Campaigns, Voting, and Elections

“Civic participation has been a driving force in my life. Ever since I can remember, I have been involved in trying to improve the current system – making it more transparent, more accountable, more responsive, and more responsible.” 

SUMMARY OF STANCE

I will always fight to ensure the right of every American to vote. Voting is not just a cornerstone of our Republic, it is a right that empowers every citizen in our democracy. Critical to ensuring that everyone enjoys their full right to vote is making sure that elections are fair, that representation is equitable to all, and that campaigns and candidates are not unduly influenced by or beholden to special interests.

RELATED LEGISLATION AND ACTIONS

Introducing legislation is just one action that a member of Congress can take to address a concern or issue that impacts constituents. House Members can also introduce Congressional resolutions calling on the House (or even the full Congress) as a body to recognize or support a certain event or position on an issue. Members can write letters to government leaders requesting they take certain action, hold hearings with expert panels to address issues, work with colleagues at the committee level on specific issues, or even make direct in-person appeals to other Members or officials in the government. Here are a few examples of how I have taken action on this issue.

Reforming the Redistricting Process

The first bill I authored in Congress, H.R.2978, the “Let the People Draw the Lines Act,” would end gerrymandering of Congressional districts and give citizens more direct control of the redistricting process.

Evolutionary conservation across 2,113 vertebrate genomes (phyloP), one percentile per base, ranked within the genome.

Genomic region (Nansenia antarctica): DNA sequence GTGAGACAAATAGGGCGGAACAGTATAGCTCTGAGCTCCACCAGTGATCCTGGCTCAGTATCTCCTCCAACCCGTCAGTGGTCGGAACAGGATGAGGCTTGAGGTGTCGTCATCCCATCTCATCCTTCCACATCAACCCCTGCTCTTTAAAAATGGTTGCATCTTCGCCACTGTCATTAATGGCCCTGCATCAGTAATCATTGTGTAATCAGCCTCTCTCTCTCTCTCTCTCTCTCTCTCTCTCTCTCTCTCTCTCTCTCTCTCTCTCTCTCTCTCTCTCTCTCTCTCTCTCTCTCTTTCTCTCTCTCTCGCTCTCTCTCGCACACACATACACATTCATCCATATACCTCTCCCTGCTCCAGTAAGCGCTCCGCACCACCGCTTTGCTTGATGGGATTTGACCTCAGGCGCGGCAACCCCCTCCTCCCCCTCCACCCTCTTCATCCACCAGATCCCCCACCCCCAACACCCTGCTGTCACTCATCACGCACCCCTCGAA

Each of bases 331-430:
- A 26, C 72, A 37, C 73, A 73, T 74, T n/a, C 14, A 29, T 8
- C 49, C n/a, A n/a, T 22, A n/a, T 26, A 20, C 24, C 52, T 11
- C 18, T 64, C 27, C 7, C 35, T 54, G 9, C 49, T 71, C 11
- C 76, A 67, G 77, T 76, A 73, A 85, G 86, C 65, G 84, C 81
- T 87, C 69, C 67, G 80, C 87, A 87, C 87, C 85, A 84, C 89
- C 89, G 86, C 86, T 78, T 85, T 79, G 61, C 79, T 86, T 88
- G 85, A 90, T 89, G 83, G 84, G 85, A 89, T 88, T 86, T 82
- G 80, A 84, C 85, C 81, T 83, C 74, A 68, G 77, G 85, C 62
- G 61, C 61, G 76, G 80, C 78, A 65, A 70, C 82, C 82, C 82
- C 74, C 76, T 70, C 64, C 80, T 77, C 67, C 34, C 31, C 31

This bill provides clear and uniform redistricting criteria that give all communities around the country a fair and equal voice in the political process. The entire process will be transparent and open to the public – the way it should be. My bill gives citizens in every state the same ability Californians now have to choose their congressional district boundaries without the pure political considerations that still dominate in most states. Voters should choose their elected officials, rather than self-interested politicians choosing the constituents that they think will ensure their re-election.

When I was a member of the California State Legislature, I led the legislative efforts to create an independent Citizens Redistricting Commission for California, to take redistricting out of the hands of politicians and put it back into the hands of the people. I have always been a strong proponent of giving each and every citizen in our communities a fair and equal say in the political process.

I am determined to continue this fight in Congress.

Campaign Finance Reform

If addressing gerrymandering is needed to get the back room out of the ballot box, then addressing campaign financing is critical to getting big money out of the ballot box.

In the wake of the Citizens United Supreme Court ruling, which now allows corporations to contribute virtually limitless amounts of money to campaigns, it is even more critical that the way political campaigns are funded needs to be reformed so that funding is fair, transparent, and accountable to the public. Whether it is a congressional or presidential campaign, the American people deserve to know who has contributed and how much money they gave. In an age of limitless campaign contributions,  voters have a right to know who the big contributors are and what small donors--which are the majority of Americans--can do to level the playing field so the voice of the people are not drowned out by billionaires and corporations.  

This is why I cosponsored H.R.20, the “Government by the People Act,” which would establish a voluntary, competitive alternative to big money politics and reform the financing of congressional elections by broadening participation. This bill would multiply the impact of small donations from average citizens, allowing congressional candidates who take only small donations to be competitive with candidates backed by outside groups who are capable of raising and spending large sums of money. This will ensure that, in an age of unlimited campaign spending, the voice of the people is not drowned out, and is instead given a chance to be heard over big money interests.